Father Joseph Gerard Vetter, a retired priest of the Diocese of Raleigh, died Monday, May 7 in Durham. He was 71.
Father Vetter, who was best known as Father Joe and signed most of his communication simply as “Joe,” was ordained to the priesthood March 26, 1973 at Annunciation Church in Havelock.
In his vocation, he served the Lord through his work in campus ministry, parishes, hospital ministry and communications.
“He was a good man and a good priest. I don’t think he would have wanted to be remembered for more than that,” Rich Reece, former NC Catholics magazine editor, said. “But he was a visionary; he anticipated decades ago the evangelizing potential of both print and electronic media, and did his best to use those opportunities to bring people to the Lord.”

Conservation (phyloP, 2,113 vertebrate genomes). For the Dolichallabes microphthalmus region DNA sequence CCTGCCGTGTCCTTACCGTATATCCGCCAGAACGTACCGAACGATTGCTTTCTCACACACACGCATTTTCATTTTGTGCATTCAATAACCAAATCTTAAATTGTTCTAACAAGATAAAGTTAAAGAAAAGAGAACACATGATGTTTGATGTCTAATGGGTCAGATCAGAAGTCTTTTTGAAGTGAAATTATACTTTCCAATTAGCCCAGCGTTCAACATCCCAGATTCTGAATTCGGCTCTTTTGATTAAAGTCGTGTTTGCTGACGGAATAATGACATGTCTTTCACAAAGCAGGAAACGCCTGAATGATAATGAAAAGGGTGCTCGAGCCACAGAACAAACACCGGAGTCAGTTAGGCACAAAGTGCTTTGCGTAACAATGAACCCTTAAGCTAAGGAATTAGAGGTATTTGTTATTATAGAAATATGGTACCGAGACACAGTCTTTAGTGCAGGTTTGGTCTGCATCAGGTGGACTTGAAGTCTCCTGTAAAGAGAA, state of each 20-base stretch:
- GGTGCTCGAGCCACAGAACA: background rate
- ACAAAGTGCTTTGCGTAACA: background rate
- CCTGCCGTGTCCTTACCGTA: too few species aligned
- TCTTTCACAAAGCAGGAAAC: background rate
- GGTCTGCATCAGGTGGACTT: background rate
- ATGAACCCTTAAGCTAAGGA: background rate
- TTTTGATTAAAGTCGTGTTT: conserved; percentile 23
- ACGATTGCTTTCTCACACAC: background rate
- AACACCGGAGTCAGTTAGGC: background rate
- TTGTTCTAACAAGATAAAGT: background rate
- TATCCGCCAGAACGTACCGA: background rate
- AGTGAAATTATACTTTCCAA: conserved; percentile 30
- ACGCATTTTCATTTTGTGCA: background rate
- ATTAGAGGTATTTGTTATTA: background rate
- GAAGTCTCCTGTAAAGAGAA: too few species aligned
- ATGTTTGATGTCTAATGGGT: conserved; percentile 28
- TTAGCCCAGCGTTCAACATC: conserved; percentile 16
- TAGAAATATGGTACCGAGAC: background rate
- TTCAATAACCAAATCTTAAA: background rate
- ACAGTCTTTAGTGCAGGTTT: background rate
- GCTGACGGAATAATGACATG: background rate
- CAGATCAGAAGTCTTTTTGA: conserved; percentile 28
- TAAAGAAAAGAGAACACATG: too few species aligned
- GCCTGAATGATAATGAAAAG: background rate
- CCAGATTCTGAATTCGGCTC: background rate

Father Joe served as assistant pastor for St. Michael Parish in Cary and St. Julia (then) Mission in Siler City (1973 – 1974) and at Immaculate Conception Parish in Durham (1974 – 1976.) During his time in Durham, he also worked as chaplain at Duke University Medical Center.
From 1976 until 1981 he edited the newspaper of the diocese, The North Carolina Catholic. He went on to become director of Communications for the diocese in 1977 as well as associate publisher of the newspaper in 1981.
He also served as director of Family Life for the diocese (1974 – 1978) and associate pastor at the Catholic Student Center at UNC Chapel Hill (1981 – 1983.)
In 1979 he was asked to lead St. Julia Parish, which had grown from a mission, as its administrator. He was pastor for Our Lady of Lourdes Parish in Raleigh (1987 – 1988) and Sacred Heart Parish in Southport (1992 – 1997.)